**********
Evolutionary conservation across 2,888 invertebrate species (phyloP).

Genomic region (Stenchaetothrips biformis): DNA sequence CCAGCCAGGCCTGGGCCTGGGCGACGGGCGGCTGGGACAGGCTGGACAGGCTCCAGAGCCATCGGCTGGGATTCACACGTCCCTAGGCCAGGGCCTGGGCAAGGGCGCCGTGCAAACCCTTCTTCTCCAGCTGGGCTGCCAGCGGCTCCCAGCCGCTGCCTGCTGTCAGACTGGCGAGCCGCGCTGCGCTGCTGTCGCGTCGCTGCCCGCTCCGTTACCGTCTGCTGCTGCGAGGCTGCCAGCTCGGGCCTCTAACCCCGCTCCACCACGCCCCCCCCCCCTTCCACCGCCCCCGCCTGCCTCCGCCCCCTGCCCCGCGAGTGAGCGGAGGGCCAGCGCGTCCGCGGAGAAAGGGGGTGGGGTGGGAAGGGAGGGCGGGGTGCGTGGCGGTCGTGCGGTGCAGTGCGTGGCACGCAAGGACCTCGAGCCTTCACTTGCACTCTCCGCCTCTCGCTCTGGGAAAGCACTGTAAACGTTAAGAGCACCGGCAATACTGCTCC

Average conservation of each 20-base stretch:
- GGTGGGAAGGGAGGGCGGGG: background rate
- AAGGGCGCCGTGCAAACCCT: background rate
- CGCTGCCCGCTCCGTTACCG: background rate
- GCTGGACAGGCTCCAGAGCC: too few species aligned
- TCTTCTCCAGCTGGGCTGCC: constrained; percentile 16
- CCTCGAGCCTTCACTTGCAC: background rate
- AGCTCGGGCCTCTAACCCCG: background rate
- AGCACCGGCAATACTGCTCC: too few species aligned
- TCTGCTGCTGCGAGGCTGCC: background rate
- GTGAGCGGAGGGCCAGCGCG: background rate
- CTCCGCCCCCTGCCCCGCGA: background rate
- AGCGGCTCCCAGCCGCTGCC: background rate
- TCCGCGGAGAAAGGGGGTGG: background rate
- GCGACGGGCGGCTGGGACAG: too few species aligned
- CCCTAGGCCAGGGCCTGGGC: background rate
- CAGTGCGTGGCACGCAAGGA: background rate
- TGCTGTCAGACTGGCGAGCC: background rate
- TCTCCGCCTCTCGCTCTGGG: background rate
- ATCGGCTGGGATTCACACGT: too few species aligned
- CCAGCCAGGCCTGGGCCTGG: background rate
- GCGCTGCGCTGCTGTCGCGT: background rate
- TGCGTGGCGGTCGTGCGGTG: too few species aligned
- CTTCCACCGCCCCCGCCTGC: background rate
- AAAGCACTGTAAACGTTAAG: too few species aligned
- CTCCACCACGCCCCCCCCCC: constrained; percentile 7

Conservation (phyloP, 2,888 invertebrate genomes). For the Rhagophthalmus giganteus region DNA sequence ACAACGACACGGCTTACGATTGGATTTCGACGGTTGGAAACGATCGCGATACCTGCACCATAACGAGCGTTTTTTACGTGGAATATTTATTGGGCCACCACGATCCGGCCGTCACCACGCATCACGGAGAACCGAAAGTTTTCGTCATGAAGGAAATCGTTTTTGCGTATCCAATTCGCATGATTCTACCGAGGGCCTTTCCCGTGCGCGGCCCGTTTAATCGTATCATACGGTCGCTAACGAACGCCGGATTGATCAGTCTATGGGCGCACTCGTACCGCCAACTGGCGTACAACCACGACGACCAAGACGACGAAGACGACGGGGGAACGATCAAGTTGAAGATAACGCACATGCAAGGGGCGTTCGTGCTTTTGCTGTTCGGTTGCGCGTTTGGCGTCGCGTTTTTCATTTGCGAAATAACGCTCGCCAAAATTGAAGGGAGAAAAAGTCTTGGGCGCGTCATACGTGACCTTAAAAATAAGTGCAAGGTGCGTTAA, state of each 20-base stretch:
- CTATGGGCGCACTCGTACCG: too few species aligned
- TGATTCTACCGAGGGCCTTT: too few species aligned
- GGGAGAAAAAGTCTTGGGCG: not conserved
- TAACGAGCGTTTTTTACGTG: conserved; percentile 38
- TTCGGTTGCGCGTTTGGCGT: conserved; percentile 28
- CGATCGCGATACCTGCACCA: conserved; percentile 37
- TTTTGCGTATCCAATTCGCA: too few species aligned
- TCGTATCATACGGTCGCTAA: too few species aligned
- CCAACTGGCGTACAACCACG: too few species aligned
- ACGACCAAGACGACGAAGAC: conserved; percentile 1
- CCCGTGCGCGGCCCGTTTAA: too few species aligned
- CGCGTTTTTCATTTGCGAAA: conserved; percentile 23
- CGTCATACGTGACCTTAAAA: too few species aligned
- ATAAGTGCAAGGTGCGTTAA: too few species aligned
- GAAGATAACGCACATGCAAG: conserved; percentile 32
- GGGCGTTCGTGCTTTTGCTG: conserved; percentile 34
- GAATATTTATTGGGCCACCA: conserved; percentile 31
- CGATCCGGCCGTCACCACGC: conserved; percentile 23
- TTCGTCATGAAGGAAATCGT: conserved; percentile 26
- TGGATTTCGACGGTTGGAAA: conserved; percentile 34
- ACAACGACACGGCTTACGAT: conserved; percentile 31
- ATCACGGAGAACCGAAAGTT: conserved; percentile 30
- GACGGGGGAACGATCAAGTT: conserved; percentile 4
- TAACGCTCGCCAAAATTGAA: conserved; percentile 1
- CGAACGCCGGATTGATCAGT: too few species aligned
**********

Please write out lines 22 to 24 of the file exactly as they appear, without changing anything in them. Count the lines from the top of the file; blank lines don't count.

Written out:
- ATCGGCTGGGATTCACACGT: too few species aligned
- CCAGCCAGGCCTGGGCCTGG: background rate
- GCGCTGCGCTGCTGTCGCGT: background rate